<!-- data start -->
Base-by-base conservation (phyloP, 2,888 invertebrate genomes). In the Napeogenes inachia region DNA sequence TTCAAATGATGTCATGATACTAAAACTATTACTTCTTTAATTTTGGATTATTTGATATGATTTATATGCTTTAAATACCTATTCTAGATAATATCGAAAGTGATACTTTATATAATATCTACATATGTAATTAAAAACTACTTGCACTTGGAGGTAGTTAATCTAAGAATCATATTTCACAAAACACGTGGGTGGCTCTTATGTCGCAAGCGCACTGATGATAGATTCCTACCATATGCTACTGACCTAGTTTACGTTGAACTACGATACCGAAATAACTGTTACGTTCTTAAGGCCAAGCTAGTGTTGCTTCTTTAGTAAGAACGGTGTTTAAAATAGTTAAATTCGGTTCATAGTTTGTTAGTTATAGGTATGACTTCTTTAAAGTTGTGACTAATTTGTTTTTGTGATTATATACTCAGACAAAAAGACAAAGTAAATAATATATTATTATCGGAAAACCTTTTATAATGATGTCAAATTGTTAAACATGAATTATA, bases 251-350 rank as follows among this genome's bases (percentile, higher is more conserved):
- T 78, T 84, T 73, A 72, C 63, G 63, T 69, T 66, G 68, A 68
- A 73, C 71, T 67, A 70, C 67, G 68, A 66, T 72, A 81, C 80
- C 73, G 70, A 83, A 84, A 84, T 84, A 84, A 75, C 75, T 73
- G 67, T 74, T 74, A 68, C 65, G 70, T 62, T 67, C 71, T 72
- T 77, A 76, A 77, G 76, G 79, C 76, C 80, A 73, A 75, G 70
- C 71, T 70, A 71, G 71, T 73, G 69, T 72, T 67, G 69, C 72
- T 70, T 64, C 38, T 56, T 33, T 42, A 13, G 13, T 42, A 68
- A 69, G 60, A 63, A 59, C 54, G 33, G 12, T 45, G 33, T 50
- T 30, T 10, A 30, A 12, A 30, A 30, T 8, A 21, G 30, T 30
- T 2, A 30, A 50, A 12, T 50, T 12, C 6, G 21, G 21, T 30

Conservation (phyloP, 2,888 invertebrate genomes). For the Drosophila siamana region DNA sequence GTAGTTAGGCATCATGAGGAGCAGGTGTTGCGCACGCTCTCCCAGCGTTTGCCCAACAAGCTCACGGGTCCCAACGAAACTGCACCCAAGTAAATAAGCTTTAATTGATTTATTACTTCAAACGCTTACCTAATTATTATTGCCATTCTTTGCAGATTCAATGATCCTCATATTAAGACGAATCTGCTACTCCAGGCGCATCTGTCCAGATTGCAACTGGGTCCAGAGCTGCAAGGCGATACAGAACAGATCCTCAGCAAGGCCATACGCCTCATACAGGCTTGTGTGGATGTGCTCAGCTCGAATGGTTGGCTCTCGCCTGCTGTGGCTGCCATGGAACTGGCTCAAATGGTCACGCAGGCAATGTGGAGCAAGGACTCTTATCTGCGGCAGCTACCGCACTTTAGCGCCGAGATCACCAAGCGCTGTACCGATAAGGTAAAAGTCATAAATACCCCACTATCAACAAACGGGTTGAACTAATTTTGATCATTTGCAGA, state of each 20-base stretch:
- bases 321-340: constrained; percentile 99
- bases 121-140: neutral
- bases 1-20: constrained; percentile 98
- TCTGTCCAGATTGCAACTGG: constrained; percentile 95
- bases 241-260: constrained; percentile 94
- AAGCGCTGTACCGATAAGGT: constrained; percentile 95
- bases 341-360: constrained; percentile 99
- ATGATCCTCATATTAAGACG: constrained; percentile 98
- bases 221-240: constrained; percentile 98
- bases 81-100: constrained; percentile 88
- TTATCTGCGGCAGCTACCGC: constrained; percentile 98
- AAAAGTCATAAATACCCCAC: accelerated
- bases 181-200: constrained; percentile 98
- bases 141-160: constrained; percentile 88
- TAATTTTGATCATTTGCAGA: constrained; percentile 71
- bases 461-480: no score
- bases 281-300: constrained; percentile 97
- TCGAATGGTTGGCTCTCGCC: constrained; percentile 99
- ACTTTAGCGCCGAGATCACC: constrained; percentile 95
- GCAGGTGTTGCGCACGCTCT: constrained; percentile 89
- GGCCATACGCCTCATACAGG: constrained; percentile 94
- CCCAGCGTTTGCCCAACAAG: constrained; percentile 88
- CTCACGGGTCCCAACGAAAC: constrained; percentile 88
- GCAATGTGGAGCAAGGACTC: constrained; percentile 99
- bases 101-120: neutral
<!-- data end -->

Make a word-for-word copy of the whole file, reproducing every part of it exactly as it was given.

Base-by-base conservation (phyloP, 2,888 invertebrate genomes). In the Napeogenes inachia region DNA sequence TTCAAATGATGTCATGATACTAAAACTATTACTTCTTTAATTTTGGATTATTTGATATGATTTATATGCTTTAAATACCTATTCTAGATAATATCGAAAGTGATACTTTATATAATATCTACATATGTAATTAAAAACTACTTGCACTTGGAGGTAGTTAATCTAAGAATCATATTTCACAAAACACGTGGGTGGCTCTTATGTCGCAAGCGCACTGATGATAGATTCCTACCATATGCTACTGACCTAGTTTACGTTGAACTACGATACCGAAATAACTGTTACGTTCTTAAGGCCAAGCTAGTGTTGCTTCTTTAGTAAGAACGGTGTTTAAAATAGTTAAATTCGGTTCATAGTTTGTTAGTTATAGGTATGACTTCTTTAAAGTTGTGACTAATTTGTTTTTGTGATTATATACTCAGACAAAAAGACAAAGTAAATAATATATTATTATCGGAAAACCTTTTATAATGATGTCAAATTGTTAAACATGAATTATA, bases 251-350 rank as follows among this genome's bases (percentile, higher is more conserved):
- T 78, T 84, T 73, A 72, C 63, G 63, T 69, T 66, G 68, A 68
- A 73, C 71, T 67, A 70, C 67, G 68, A 66, T 72, A 81, C 80
- C 73, G 70, A 83, A 84, A 84, T 84, A 84, A 75, C 75, T 73
- G 67, T 74, T 74, A 68, C 65, G 70, T 62, T 67, C 71, T 72
- T 77, A 76, A 77, G 76, G 79, C 76, C 80, A 73, A 75, G 70
- C 71, T 70, A 71, G 71, T 73, G 69, T 72, T 67, G 69, C 72
- T 70, T 64, C 38, T 56, T 33, T 42, A 13, G 13, T 42, A 68
- A 69, G 60, A 63, A 59, C 54, G 33, G 12, T 45, G 33, T 50
- T 30, T 10, A 30, A 12, A 30, A 30, T 8, A 21, G 30, T 30
- T 2, A 30, A 50, A 12, T 50, T 12, C 6, G 21, G 21, T 30

Conservation (phyloP, 2,888 invertebrate genomes). For the Drosophila siamana region DNA sequence GTAGTTAGGCATCATGAGGAGCAGGTGTTGCGCACGCTCTCCCAGCGTTTGCCCAACAAGCTCACGGGTCCCAACGAAACTGCACCCAAGTAAATAAGCTTTAATTGATTTATTACTTCAAACGCTTACCTAATTATTATTGCCATTCTTTGCAGATTCAATGATCCTCATATTAAGACGAATCTGCTACTCCAGGCGCATCTGTCCAGATTGCAACTGGGTCCAGAGCTGCAAGGCGATACAGAACAGATCCTCAGCAAGGCCATACGCCTCATACAGGCTTGTGTGGATGTGCTCAGCTCGAATGGTTGGCTCTCGCCTGCTGTGGCTGCCATGGAACTGGCTCAAATGGTCACGCAGGCAATGTGGAGCAAGGACTCTTATCTGCGGCAGCTACCGCACTTTAGCGCCGAGATCACCAAGCGCTGTACCGATAAGGTAAAAGTCATAAATACCCCACTATCAACAAACGGGTTGAACTAATTTTGATCATTTGCAGA, state of each 20-base stretch:
- bases 321-340: constrained; percentile 99
- bases 121-140: neutral
- bases 1-20: constrained; percentile 98
- TCTGTCCAGATTGCAACTGG: constrained; percentile 95
- bases 241-260: constrained; percentile 94
- AAGCGCTGTACCGATAAGGT: constrained; percentile 95
- bases 341-360: constrained; percentile 99
- ATGATCCTCATATTAAGACG: constrained; percentile 98
- bases 221-240: constrained; percentile 98
- bases 81-100: constrained; percentile 88
- TTATCTGCGGCAGCTACCGC: constrained; percentile 98
- AAAAGTCATAAATACCCCAC: accelerated
- bases 181-200: constrained; percentile 98
- bases 141-160: constrained; percentile 88
- TAATTTTGATCATTTGCAGA: constrained; percentile 71
- bases 461-480: no score
- bases 281-300: constrained; percentile 97
- TCGAATGGTTGGCTCTCGCC: constrained; percentile 99
- ACTTTAGCGCCGAGATCACC: constrained; percentile 95
- GCAGGTGTTGCGCACGCTCT: constrained; percentile 89
- GGCCATACGCCTCATACAGG: constrained; percentile 94
- CCCAGCGTTTGCCCAACAAG: constrained; percentile 88
- CTCACGGGTCCCAACGAAAC: constrained; percentile 88
- GCAATGTGGAGCAAGGACTC: constrained; percentile 99
- bases 101-120: neutral